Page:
• Heart disease is the leading cause of death among U.S. men.
  • About 8.5 percent of all Caucasian men, 7.9 percent of African-American men, and 6.3 percent of Mexican-American men have coronary heart disease.
  • 50 percent of men who die suddenly of coronary heart disease had no symptoms.
  • Between 70 percent and 89 percent of sudden cardiac events occur in men.

The facts: heart disease in women.

Heart Disease Death Rates in Women, 2011-2013 Age adjusted average annual deaths per 100,000 among women ages 35 and older, by county. Rates range from 67.6 to 931.9 per 100,000. The map shows that concentrations of counties with the highest heart disease death rates - meaning the top quintile - are located primarily in Alabama, Mississippi, Louisiana, Oklahoma, southern Georgia, eastern Kentucky, northeastern Nevada, and parts of Arkansas and Tennessee.
  • Heart disease is the leading cause of death among U.S. women.
  • About 8.5 percent of all Caucasian women, 7.6 percent of African-American women, and 5.6 percent of Mexican-American women have coronary heart disease.
  • 64 percent of women who die suddenly of coronary heart disease had no symptoms.
  • Between 21 percent and 30 percent of sudden cardiac events occur in women.

CDC public health efforts.

CDC supports the efforts of State Public Health Actions to Prevent and Control Chronic Diseases. It’s a nationwide program to reduce the risk factors associated with childhood and adult obesity, diabetes, heart disease, and stroke. Through a federal grant, all 50 states and the District of Columbia receive funds to help prevent these chronic diseases—and to make healthy living easier for all Americans. Learn more .

The WISEWOMAN program is administered through CDC’s Division for Heart Disease and Stroke Prevention (DHDSP). It provides low-income, underinsured, or uninsured women with chronic-disease risk-factor screening, lifestyle programs, and referral services in an effort to prevent cardiovascular disease. The priority age group is women ages 40 to 64. Learn more .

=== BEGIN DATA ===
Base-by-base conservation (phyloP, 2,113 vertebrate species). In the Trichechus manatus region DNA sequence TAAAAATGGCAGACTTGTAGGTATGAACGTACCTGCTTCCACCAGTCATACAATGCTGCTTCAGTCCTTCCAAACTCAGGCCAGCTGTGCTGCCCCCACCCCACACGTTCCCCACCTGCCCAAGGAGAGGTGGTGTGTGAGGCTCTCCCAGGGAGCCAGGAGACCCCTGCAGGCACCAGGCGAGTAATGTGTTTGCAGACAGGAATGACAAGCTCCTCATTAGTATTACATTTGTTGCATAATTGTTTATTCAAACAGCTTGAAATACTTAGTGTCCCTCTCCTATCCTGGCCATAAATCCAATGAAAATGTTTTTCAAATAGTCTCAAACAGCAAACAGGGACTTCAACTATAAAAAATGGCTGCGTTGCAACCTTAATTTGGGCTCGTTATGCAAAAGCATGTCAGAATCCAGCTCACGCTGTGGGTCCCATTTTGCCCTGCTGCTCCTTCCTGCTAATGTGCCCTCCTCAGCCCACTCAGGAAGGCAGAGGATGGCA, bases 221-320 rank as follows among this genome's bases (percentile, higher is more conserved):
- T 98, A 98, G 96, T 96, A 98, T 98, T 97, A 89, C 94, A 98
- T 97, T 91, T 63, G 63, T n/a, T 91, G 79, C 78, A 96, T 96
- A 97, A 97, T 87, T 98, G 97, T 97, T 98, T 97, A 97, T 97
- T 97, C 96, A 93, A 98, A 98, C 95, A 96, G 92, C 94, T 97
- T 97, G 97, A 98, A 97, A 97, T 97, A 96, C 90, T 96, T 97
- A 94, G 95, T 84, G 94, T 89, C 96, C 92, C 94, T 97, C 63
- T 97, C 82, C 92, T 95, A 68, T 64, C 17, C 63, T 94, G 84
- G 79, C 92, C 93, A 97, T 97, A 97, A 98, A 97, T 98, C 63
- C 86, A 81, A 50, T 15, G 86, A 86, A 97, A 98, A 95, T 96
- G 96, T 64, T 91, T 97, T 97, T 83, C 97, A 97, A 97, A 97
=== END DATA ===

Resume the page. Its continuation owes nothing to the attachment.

Million Hearts is another nationwide initiative, sponsored by the U.S. Department of Health and Human Services. It provides Americans with information about hypertension and its link to heart disease, as well as the prevention or management of the condition, the costs and consequences, and valuable data and reports. Learn more .


Keys to preventing heart disease.

  • Check cholesterol level—Once every five years, minimum.
  • Control blood pressure—Check at least once every two years.
  • Manage diabetes—Monitor your blood-sugar levels; consider lifestyle changes.
  • Take your medicine(s)—Follow your doctor’s instructions carefully and never stop taking medicine without first consulting your doctor, nurse, or pharmacist.
  • Talk with your healthcare team—Work together to prevent or treat the medical conditions that lead to heart disease.
  • Get the latest information—Read the report from womenshealth.gov.

How to manage stress.

According to the American Heart Association, worry, anxiety, and negative emotions impact the body’s stress response. This can become a problem when it constantly signals danger about issues that aren’t necessarily a threat, to the point of overwhelming our health, well-being, or clear thinking—even our cardiovascular systems.

Learn AHA’s stress-management techniques here .


Heart-smart living habits.

  • Healthy diet—Learn about DASH (Dietary Approach to Stop Hypertension), which offers the latest government guidelines for healthy eating, here .
  • Healthy weight—Determine the best weight for your body type and height using the CDC’s Adult Body Mass Index Calculator.
  • Physical activity—It is recommended that you spend a minimum of 30 minutes per day walking, stretching, bicycling, or doing aerobic exercise.
  • No smoking—Quit now. Tobacco harms every bodily organ, especially the heart and blood vessels.
  • Limit alcohol use—Over time, excessive alcohol use can lead to high blood pressure, heart disease, stroke, liver disease, and digestive problems.

More information is available here: